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A space for resources to help RE teachers and their students explore the Christian faith

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Issues: Conflict

What is are the key Christian responses to conflict?


The world around us engages in acts of conflict and aggression all the time. In these situations, we can find ourselves asking: is it ever OK to fight? If so, what makes fighting apparently the best option? Or are there alternatives to warfare when conflict reaches a global scale?

What do Christians believe?

In short, Christians believe different things. However, there is an important starting point for any discussion on the ethics of war and conflict that all Christians agree on: God loves justice.

God wants all people to be treated fairly and live full, happy lives. Throughout the Bible, he asks his followers to free people from injustice and oppression of any kind, from being cheated to being wrongly imprisoned, to being left in poverty. Jesus himself told people that his mission was to bring freedom. As he began his ministry, he read some words from the Old Testament which would sum up his business on earth:

“The Spirit of the Lord is on me, because he has anointed me to proclaim good news to the poor. He has sent me to proclaim freedom for the prisoners and recovery of sight for the blind, to set the oppressed free…” (Luke 4:18)

As followers of Christ, Christians are expected to stand up for justice and follow Jesus’ example of bringing life to others, in its broadest sense. The debate revolves around the best way of achieving this.


There are two major positions Christians take. The first is that war is acceptable, providing certain criteria have been met. These Christians support the notion of a just war. They would agree that war should be avoided at all costs as it is not God’s ideal. However, they would be willing to accept that war could be considered if all other strategies have been tried and failed, or if the cost (in human terms) of delaying military intervention would create a greater injustice than going to war.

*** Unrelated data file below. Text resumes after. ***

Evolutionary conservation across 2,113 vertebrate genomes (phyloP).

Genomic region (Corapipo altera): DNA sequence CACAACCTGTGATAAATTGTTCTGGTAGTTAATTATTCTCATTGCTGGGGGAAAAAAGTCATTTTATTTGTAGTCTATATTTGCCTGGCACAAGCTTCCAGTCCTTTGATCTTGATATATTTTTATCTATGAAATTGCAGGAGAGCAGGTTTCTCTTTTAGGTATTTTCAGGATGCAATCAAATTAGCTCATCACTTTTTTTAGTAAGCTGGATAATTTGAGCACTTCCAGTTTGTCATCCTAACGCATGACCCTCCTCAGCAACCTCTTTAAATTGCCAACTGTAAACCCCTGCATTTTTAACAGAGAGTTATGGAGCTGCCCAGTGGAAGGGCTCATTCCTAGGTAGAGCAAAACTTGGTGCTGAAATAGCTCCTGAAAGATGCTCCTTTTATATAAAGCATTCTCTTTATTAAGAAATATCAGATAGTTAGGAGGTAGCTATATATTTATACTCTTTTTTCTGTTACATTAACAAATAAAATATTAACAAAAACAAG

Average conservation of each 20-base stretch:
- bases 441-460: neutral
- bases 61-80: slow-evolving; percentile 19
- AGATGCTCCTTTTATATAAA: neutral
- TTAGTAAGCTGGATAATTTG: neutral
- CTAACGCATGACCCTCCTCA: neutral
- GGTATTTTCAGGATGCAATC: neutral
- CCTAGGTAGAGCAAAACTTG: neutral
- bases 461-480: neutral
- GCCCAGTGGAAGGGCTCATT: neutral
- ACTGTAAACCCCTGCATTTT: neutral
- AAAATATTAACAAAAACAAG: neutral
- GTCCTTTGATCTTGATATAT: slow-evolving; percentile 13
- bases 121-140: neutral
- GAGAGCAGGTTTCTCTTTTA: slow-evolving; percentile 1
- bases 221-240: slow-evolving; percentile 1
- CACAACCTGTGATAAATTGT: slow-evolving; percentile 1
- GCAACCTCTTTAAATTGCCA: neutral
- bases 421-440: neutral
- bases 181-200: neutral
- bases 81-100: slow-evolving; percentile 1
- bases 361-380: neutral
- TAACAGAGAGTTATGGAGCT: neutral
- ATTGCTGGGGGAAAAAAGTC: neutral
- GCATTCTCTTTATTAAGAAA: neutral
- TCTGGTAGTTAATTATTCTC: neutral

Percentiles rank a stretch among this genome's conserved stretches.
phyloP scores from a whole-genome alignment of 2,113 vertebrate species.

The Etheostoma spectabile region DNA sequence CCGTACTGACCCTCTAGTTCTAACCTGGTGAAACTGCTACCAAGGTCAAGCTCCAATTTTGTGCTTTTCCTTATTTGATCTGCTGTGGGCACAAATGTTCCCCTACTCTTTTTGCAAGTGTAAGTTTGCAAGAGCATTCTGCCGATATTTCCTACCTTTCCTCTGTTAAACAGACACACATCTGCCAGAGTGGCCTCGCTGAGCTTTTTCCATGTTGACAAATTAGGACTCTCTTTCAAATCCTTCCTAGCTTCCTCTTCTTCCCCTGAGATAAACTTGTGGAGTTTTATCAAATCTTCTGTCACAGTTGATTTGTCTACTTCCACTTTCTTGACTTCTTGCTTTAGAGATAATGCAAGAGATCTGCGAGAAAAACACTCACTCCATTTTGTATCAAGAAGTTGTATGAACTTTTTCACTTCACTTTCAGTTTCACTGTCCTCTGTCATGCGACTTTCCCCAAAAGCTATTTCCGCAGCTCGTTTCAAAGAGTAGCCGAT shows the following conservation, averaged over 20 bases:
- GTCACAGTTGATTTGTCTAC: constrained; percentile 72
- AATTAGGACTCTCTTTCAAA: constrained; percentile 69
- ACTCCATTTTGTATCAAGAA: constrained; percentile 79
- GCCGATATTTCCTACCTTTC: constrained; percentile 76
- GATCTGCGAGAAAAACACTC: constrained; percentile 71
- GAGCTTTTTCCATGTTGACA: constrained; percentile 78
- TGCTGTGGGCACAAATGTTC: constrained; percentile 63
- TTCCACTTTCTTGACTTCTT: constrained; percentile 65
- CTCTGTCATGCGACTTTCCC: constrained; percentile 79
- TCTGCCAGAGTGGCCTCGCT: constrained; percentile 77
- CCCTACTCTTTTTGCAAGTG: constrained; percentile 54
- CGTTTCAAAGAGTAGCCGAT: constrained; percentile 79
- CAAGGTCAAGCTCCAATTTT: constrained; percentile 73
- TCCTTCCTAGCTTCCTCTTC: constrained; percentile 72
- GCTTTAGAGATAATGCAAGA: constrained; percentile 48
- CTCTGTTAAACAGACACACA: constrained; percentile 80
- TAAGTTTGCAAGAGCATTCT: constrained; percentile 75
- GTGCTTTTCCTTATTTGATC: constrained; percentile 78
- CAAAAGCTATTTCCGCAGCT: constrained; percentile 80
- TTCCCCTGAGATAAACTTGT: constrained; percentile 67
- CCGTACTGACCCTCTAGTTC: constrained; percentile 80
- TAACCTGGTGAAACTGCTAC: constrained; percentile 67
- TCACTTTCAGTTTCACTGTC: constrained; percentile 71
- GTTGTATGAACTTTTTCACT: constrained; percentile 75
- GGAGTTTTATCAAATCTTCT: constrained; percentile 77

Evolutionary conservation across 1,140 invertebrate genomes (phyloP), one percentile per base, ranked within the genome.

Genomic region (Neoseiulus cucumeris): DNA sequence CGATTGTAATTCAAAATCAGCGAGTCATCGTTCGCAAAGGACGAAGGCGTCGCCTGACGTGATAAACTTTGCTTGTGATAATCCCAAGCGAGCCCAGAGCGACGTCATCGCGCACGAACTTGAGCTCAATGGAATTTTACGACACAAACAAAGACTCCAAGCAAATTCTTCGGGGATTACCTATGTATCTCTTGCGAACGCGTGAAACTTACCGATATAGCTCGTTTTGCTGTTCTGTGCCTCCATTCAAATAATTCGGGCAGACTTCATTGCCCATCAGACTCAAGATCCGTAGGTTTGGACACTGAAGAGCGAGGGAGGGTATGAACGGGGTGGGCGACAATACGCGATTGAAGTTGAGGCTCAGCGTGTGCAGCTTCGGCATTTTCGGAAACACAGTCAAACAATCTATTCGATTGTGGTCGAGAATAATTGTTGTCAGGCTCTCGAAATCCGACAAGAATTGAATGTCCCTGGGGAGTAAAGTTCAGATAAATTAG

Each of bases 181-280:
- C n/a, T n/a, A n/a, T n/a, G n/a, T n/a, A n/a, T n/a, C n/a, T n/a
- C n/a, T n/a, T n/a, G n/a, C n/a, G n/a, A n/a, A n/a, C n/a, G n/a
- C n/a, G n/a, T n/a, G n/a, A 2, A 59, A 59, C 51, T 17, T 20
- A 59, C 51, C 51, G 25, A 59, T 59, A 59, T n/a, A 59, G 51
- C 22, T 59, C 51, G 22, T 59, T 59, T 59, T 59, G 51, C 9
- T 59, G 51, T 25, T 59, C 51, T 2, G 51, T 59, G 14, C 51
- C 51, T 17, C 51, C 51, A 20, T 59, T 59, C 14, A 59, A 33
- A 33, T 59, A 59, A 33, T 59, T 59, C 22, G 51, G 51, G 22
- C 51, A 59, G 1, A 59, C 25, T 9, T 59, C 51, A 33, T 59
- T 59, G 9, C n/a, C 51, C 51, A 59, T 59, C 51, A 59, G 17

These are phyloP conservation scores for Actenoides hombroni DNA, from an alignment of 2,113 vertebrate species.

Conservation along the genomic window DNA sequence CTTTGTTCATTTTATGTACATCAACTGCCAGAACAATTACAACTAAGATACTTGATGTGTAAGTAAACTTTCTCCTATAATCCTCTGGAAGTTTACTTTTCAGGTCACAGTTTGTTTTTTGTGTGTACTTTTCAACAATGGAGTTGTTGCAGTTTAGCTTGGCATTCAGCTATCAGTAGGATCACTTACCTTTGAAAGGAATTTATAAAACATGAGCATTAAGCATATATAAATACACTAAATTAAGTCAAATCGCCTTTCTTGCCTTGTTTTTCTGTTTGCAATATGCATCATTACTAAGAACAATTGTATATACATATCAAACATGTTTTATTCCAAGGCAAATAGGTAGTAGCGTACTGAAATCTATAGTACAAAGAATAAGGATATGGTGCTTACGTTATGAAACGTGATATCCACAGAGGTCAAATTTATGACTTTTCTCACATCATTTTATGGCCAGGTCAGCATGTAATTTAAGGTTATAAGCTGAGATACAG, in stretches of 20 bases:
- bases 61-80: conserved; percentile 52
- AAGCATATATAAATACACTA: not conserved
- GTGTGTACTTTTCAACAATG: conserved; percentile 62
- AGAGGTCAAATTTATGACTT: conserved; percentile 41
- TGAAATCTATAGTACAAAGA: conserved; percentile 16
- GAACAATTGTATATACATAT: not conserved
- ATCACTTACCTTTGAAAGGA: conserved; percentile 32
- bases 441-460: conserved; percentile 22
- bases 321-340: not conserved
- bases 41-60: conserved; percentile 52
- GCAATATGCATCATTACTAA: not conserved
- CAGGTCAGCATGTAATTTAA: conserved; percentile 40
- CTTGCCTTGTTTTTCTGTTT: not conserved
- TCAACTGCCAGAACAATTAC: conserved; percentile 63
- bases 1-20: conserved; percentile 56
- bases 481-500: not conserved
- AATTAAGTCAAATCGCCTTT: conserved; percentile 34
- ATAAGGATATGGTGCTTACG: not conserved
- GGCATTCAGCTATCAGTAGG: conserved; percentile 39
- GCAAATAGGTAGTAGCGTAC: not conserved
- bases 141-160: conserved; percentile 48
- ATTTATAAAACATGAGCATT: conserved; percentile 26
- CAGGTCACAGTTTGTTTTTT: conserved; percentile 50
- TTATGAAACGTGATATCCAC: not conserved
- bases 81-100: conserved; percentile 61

Christian theories about ‘just war’ began with St Augustine who laid down terms for engagement. According to him, a just war is initiated for the cause of good and fought in a way that is right: causing the least harm to innocent civilians and making a proportionate response to the injury received.


On the other hand, there are some Christians who believe that, as violence is expressly forbidden by Jesus, war is never right or justified. Active pacifism holds that we should try every other strategy, withdrawing aid or trade, diplomatic negotiations, and never consider war as a possibility. Such principles have strongly influenced foreign policy and international relations.

Reflect What do you think? Is it OK to fight? Which of these responses fit your ideas best, and why?
  • Never ever.
  • Maybe, in certain circumstances.
  • I would fight somebody who had something I wanted.
  • Yes, definitely, but only if somebody was hurting me first.
  • Yes, if I saw my friends in trouble, I would stand up for them.